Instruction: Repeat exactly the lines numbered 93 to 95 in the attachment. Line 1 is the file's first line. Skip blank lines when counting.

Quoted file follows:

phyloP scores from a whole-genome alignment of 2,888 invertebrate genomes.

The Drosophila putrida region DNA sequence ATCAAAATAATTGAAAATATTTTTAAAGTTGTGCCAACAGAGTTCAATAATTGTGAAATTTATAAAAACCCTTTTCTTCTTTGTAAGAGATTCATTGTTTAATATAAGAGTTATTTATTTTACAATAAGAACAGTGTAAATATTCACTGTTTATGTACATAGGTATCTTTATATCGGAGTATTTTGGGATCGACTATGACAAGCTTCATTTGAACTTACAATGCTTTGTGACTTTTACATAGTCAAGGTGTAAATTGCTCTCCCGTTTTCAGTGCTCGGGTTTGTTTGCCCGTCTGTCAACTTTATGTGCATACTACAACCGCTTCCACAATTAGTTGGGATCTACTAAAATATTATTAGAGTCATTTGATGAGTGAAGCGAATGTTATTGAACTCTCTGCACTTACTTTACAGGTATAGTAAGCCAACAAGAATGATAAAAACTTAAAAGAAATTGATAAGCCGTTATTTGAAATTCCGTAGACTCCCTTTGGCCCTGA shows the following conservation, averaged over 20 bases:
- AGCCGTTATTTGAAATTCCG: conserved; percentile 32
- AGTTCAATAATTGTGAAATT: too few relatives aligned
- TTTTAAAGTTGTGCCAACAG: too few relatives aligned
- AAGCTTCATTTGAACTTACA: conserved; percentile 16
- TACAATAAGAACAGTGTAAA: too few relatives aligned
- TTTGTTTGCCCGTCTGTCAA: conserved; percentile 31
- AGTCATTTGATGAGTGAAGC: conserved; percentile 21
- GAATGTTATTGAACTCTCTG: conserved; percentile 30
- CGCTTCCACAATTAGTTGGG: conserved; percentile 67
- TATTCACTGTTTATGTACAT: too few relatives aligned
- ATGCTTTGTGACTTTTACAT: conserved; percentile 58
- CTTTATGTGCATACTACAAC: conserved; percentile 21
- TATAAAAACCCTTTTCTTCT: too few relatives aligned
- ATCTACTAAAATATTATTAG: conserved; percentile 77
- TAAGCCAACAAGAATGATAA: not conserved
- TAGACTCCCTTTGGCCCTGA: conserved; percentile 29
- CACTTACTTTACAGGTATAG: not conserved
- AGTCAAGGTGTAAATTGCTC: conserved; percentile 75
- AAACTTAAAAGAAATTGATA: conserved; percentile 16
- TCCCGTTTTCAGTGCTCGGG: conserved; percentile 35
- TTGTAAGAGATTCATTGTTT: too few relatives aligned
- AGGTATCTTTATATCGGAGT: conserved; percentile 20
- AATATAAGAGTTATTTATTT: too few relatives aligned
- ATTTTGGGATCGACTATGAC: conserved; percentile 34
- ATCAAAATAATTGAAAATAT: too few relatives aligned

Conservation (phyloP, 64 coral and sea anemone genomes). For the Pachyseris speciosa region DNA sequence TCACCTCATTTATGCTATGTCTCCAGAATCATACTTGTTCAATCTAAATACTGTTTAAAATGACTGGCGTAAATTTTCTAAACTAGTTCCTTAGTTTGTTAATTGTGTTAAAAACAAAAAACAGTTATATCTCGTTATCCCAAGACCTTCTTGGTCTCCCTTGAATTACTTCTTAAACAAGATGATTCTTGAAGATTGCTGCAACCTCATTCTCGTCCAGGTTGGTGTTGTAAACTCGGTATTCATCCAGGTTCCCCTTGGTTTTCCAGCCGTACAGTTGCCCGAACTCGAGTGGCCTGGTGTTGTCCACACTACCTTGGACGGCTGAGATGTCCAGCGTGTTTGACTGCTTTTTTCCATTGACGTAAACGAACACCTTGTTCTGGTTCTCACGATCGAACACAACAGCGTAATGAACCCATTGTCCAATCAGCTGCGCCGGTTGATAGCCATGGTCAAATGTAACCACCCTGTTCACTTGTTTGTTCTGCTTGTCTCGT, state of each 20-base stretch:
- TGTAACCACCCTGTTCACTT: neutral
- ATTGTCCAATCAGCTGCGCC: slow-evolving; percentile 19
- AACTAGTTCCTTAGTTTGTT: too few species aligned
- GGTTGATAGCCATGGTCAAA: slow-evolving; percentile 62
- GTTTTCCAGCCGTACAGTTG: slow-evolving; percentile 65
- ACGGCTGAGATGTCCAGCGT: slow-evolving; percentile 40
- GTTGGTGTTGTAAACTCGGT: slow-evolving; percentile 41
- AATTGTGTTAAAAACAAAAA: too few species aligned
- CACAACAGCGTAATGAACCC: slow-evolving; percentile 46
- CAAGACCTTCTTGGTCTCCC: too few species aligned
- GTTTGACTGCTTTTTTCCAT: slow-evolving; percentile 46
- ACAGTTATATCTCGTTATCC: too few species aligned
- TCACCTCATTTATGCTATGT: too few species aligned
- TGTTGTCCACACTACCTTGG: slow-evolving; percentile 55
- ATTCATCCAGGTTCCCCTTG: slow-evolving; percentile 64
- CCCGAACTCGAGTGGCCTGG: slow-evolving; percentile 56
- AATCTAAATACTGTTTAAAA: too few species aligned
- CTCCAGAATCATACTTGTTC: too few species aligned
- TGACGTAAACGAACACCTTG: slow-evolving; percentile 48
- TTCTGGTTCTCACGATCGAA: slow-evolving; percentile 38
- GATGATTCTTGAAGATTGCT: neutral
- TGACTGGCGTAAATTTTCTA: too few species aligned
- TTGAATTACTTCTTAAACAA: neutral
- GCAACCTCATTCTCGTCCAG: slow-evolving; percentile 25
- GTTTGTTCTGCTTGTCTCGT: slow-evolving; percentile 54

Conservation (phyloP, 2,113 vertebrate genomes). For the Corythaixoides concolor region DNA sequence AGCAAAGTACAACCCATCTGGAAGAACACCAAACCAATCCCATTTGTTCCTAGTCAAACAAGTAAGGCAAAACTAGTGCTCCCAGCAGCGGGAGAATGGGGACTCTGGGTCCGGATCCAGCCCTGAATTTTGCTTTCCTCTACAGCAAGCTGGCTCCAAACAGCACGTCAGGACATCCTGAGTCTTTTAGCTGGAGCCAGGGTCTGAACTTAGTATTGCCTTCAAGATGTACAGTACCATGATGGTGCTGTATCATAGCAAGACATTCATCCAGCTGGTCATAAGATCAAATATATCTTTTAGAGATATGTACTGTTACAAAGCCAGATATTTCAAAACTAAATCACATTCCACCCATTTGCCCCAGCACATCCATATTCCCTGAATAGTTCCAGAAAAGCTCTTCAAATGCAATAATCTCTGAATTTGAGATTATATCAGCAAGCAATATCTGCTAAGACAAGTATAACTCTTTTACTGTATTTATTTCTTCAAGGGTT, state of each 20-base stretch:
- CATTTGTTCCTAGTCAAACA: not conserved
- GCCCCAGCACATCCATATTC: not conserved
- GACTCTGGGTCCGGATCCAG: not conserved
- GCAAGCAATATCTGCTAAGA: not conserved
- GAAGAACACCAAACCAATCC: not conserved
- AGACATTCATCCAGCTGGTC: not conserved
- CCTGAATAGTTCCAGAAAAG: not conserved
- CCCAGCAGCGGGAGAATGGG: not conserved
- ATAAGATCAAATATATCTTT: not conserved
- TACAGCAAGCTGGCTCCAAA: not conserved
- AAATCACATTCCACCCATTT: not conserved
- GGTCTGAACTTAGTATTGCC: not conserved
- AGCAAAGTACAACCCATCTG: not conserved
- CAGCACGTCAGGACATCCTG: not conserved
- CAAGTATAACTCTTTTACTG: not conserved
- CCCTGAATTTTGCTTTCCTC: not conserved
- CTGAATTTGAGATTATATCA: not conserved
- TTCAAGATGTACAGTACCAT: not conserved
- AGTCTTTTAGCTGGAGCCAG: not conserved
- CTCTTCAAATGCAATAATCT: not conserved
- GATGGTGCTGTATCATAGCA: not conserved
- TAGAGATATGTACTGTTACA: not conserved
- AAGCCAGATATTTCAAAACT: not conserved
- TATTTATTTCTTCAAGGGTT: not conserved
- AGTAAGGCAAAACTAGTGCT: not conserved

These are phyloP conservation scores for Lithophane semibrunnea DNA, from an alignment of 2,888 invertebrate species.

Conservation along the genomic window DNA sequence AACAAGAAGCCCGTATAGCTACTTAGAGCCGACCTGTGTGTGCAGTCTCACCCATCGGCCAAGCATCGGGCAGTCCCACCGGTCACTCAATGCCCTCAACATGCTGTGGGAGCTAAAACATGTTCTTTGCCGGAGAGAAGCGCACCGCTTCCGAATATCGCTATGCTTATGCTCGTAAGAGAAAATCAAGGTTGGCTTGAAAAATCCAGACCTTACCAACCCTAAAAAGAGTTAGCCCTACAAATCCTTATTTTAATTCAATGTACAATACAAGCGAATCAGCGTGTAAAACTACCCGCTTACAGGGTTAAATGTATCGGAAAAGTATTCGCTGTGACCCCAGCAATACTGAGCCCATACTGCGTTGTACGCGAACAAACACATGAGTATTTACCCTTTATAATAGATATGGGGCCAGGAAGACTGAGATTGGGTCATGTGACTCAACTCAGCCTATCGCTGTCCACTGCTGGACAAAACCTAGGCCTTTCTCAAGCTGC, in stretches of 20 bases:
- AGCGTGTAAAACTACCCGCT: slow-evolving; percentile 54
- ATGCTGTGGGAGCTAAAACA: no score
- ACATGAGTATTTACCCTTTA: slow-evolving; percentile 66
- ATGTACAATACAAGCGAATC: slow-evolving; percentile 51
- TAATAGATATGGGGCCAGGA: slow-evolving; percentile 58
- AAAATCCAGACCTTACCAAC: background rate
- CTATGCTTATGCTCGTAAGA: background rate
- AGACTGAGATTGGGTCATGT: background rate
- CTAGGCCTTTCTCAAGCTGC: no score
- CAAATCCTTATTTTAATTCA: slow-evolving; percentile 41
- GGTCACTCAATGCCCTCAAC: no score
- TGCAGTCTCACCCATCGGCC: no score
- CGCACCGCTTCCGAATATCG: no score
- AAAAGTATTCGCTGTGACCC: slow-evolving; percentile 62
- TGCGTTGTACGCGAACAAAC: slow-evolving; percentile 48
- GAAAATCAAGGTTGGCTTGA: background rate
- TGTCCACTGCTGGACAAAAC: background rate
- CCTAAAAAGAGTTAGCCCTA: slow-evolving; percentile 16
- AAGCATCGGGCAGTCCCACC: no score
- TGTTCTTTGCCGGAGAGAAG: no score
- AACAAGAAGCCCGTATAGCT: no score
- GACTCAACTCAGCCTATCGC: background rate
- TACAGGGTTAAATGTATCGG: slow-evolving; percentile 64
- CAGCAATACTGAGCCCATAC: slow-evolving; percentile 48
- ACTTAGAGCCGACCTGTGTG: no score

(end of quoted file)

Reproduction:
- TGCAGTCTCACCCATCGGCC: no score
- CGCACCGCTTCCGAATATCG: no score
- AAAAGTATTCGCTGTGACCC: slow-evolving; percentile 62